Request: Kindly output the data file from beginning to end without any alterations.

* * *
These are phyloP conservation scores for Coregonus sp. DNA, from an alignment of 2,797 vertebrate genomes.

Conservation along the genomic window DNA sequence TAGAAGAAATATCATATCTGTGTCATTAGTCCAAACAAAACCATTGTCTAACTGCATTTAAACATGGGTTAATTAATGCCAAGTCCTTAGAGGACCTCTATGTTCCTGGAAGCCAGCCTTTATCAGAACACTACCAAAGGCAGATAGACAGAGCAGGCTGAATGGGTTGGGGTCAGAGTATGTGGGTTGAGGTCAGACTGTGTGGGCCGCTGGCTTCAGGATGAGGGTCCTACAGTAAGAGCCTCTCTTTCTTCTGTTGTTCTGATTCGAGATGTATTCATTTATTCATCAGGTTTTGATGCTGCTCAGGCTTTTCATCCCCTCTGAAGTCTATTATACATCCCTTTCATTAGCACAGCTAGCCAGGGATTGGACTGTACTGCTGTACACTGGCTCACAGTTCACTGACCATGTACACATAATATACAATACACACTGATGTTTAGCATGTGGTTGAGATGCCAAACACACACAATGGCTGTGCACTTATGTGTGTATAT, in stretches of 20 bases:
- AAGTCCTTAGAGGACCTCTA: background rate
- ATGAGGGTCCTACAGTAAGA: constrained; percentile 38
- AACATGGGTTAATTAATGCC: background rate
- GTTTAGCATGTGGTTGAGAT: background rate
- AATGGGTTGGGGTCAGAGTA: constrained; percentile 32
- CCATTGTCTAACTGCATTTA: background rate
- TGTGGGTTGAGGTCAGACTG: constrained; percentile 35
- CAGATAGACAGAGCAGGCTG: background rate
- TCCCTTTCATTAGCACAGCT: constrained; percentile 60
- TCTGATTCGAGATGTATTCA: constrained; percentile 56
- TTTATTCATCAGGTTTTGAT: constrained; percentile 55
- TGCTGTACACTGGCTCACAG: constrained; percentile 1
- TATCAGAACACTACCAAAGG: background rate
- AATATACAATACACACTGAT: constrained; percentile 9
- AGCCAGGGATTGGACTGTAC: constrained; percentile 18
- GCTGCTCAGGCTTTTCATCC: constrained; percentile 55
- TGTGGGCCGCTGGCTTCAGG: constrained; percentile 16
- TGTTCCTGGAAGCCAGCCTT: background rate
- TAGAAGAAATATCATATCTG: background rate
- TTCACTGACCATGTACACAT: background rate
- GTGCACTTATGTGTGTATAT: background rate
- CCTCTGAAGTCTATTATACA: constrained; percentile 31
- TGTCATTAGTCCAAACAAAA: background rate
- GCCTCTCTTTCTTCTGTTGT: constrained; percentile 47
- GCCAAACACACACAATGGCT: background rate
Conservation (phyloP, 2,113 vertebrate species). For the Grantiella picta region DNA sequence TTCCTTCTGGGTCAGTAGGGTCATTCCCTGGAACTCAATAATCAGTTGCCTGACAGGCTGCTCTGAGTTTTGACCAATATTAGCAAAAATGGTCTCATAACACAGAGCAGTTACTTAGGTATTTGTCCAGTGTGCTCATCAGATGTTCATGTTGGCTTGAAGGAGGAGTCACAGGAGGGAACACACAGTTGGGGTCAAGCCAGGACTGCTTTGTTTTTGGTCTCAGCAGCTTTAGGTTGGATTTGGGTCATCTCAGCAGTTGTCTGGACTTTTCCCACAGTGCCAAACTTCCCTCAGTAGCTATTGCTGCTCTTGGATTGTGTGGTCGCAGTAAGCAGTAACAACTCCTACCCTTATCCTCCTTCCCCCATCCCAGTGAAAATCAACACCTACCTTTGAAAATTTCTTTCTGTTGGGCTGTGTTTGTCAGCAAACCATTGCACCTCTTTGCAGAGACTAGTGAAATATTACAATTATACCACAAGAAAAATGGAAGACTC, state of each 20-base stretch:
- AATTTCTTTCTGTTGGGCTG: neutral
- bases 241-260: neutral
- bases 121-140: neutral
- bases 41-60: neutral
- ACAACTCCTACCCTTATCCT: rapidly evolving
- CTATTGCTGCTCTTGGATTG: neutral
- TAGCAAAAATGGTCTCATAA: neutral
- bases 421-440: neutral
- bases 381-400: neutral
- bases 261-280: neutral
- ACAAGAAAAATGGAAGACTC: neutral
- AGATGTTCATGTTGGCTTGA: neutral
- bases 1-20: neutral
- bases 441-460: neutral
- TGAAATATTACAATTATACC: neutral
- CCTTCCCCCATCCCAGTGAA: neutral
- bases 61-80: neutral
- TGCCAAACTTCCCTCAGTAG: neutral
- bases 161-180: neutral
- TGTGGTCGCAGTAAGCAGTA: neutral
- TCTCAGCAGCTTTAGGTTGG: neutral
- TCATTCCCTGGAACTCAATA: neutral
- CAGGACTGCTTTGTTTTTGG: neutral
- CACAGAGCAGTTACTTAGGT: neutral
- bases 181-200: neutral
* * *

These are phyloP conservation scores for Coregonus sp. DNA, from an alignment of 2,797 vertebrate genomes.

Conservation along the genomic window DNA sequence TAGAAGAAATATCATATCTGTGTCATTAGTCCAAACAAAACCATTGTCTAACTGCATTTAAACATGGGTTAATTAATGCCAAGTCCTTAGAGGACCTCTATGTTCCTGGAAGCCAGCCTTTATCAGAACACTACCAAAGGCAGATAGACAGAGCAGGCTGAATGGGTTGGGGTCAGAGTATGTGGGTTGAGGTCAGACTGTGTGGGCCGCTGGCTTCAGGATGAGGGTCCTACAGTAAGAGCCTCTCTTTCTTCTGTTGTTCTGATTCGAGATGTATTCATTTATTCATCAGGTTTTGATGCTGCTCAGGCTTTTCATCCCCTCTGAAGTCTATTATACATCCCTTTCATTAGCACAGCTAGCCAGGGATTGGACTGTACTGCTGTACACTGGCTCACAGTTCACTGACCATGTACACATAATATACAATACACACTGATGTTTAGCATGTGGTTGAGATGCCAAACACACACAATGGCTGTGCACTTATGTGTGTATAT, in stretches of 20 bases:
- AAGTCCTTAGAGGACCTCTA: background rate
- ATGAGGGTCCTACAGTAAGA: constrained; percentile 38
- AACATGGGTTAATTAATGCC: background rate
- GTTTAGCATGTGGTTGAGAT: background rate
- AATGGGTTGGGGTCAGAGTA: constrained; percentile 32
- CCATTGTCTAACTGCATTTA: background rate
- TGTGGGTTGAGGTCAGACTG: constrained; percentile 35
- CAGATAGACAGAGCAGGCTG: background rate
- TCCCTTTCATTAGCACAGCT: constrained; percentile 60
- TCTGATTCGAGATGTATTCA: constrained; percentile 56
- TTTATTCATCAGGTTTTGAT: constrained; percentile 55
- TGCTGTACACTGGCTCACAG: constrained; percentile 1
- TATCAGAACACTACCAAAGG: background rate
- AATATACAATACACACTGAT: constrained; percentile 9
- AGCCAGGGATTGGACTGTAC: constrained; percentile 18
- GCTGCTCAGGCTTTTCATCC: constrained; percentile 55
- TGTGGGCCGCTGGCTTCAGG: constrained; percentile 16
- TGTTCCTGGAAGCCAGCCTT: background rate
- TAGAAGAAATATCATATCTG: background rate
- TTCACTGACCATGTACACAT: background rate
- GTGCACTTATGTGTGTATAT: background rate
- CCTCTGAAGTCTATTATACA: constrained; percentile 31
- TGTCATTAGTCCAAACAAAA: background rate
- GCCTCTCTTTCTTCTGTTGT: constrained; percentile 47
- GCCAAACACACACAATGGCT: background rate
Conservation (phyloP, 2,113 vertebrate species). For the Grantiella picta region DNA sequence TTCCTTCTGGGTCAGTAGGGTCATTCCCTGGAACTCAATAATCAGTTGCCTGACAGGCTGCTCTGAGTTTTGACCAATATTAGCAAAAATGGTCTCATAACACAGAGCAGTTACTTAGGTATTTGTCCAGTGTGCTCATCAGATGTTCATGTTGGCTTGAAGGAGGAGTCACAGGAGGGAACACACAGTTGGGGTCAAGCCAGGACTGCTTTGTTTTTGGTCTCAGCAGCTTTAGGTTGGATTTGGGTCATCTCAGCAGTTGTCTGGACTTTTCCCACAGTGCCAAACTTCCCTCAGTAGCTATTGCTGCTCTTGGATTGTGTGGTCGCAGTAAGCAGTAACAACTCCTACCCTTATCCTCCTTCCCCCATCCCAGTGAAAATCAACACCTACCTTTGAAAATTTCTTTCTGTTGGGCTGTGTTTGTCAGCAAACCATTGCACCTCTTTGCAGAGACTAGTGAAATATTACAATTATACCACAAGAAAAATGGAAGACTC, state of each 20-base stretch:
- AATTTCTTTCTGTTGGGCTG: neutral
- bases 241-260: neutral
- bases 121-140: neutral
- bases 41-60: neutral
- ACAACTCCTACCCTTATCCT: rapidly evolving
- CTATTGCTGCTCTTGGATTG: neutral
- TAGCAAAAATGGTCTCATAA: neutral
- bases 421-440: neutral
- bases 381-400: neutral
- bases 261-280: neutral
- ACAAGAAAAATGGAAGACTC: neutral
- AGATGTTCATGTTGGCTTGA: neutral
- bases 1-20: neutral
- bases 441-460: neutral
- TGAAATATTACAATTATACC: neutral
- CCTTCCCCCATCCCAGTGAA: neutral
- bases 61-80: neutral
- TGCCAAACTTCCCTCAGTAG: neutral
- bases 161-180: neutral
- TGTGGTCGCAGTAAGCAGTA: neutral
- TCTCAGCAGCTTTAGGTTGG: neutral
- TCATTCCCTGGAACTCAATA: neutral
- CAGGACTGCTTTGTTTTTGG: neutral
- CACAGAGCAGTTACTTAGGT: neutral
- bases 181-200: neutral